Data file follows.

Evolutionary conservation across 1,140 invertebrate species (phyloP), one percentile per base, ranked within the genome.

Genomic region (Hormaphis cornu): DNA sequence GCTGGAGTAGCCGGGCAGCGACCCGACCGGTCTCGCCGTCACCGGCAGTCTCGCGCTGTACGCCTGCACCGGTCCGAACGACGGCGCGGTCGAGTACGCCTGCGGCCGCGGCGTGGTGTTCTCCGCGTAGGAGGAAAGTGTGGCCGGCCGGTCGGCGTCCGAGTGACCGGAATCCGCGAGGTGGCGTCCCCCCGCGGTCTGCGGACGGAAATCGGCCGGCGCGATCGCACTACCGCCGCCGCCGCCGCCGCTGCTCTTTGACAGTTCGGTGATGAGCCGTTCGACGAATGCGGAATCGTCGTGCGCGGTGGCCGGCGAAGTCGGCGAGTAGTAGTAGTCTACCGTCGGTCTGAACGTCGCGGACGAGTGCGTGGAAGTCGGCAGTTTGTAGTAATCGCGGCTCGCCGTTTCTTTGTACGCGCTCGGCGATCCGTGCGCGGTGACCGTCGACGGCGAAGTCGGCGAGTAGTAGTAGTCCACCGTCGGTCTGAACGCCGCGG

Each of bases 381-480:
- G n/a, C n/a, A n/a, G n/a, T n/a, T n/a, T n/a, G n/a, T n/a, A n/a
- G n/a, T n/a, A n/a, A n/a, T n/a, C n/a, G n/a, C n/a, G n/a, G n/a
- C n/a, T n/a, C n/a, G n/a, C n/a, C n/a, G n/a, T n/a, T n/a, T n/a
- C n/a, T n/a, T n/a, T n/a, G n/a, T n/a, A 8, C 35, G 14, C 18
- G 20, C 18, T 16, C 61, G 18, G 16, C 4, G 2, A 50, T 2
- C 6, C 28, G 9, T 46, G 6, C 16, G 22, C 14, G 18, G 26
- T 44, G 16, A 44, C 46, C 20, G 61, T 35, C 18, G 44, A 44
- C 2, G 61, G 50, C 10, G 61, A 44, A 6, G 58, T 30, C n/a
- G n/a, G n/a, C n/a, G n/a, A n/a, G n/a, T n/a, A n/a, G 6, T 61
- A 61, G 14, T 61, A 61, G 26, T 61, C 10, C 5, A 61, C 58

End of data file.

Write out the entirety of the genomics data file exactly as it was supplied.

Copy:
Evolutionary conservation across 1,140 invertebrate species (phyloP), one percentile per base, ranked within the genome.

Genomic region (Hormaphis cornu): DNA sequence GCTGGAGTAGCCGGGCAGCGACCCGACCGGTCTCGCCGTCACCGGCAGTCTCGCGCTGTACGCCTGCACCGGTCCGAACGACGGCGCGGTCGAGTACGCCTGCGGCCGCGGCGTGGTGTTCTCCGCGTAGGAGGAAAGTGTGGCCGGCCGGTCGGCGTCCGAGTGACCGGAATCCGCGAGGTGGCGTCCCCCCGCGGTCTGCGGACGGAAATCGGCCGGCGCGATCGCACTACCGCCGCCGCCGCCGCCGCTGCTCTTTGACAGTTCGGTGATGAGCCGTTCGACGAATGCGGAATCGTCGTGCGCGGTGGCCGGCGAAGTCGGCGAGTAGTAGTAGTCTACCGTCGGTCTGAACGTCGCGGACGAGTGCGTGGAAGTCGGCAGTTTGTAGTAATCGCGGCTCGCCGTTTCTTTGTACGCGCTCGGCGATCCGTGCGCGGTGACCGTCGACGGCGAAGTCGGCGAGTAGTAGTAGTCCACCGTCGGTCTGAACGCCGCGG

Each of bases 381-480:
- G n/a, C n/a, A n/a, G n/a, T n/a, T n/a, T n/a, G n/a, T n/a, A n/a
- G n/a, T n/a, A n/a, A n/a, T n/a, C n/a, G n/a, C n/a, G n/a, G n/a
- C n/a, T n/a, C n/a, G n/a, C n/a, C n/a, G n/a, T n/a, T n/a, T n/a
- C n/a, T n/a, T n/a, T n/a, G n/a, T n/a, A 8, C 35, G 14, C 18
- G 20, C 18, T 16, C 61, G 18, G 16, C 4, G 2, A 50, T 2
- C 6, C 28, G 9, T 46, G 6, C 16, G 22, C 14, G 18, G 26
- T 44, G 16, A 44, C 46, C 20, G 61, T 35, C 18, G 44, A 44
- C 2, G 61, G 50, C 10, G 61, A 44, A 6, G 58, T 30, C n/a
- G n/a, G n/a, C n/a, G n/a, A n/a, G n/a, T n/a, A n/a, G 6, T 61
- A 61, G 14, T 61, A 61, G 26, T 61, C 10, C 5, A 61, C 58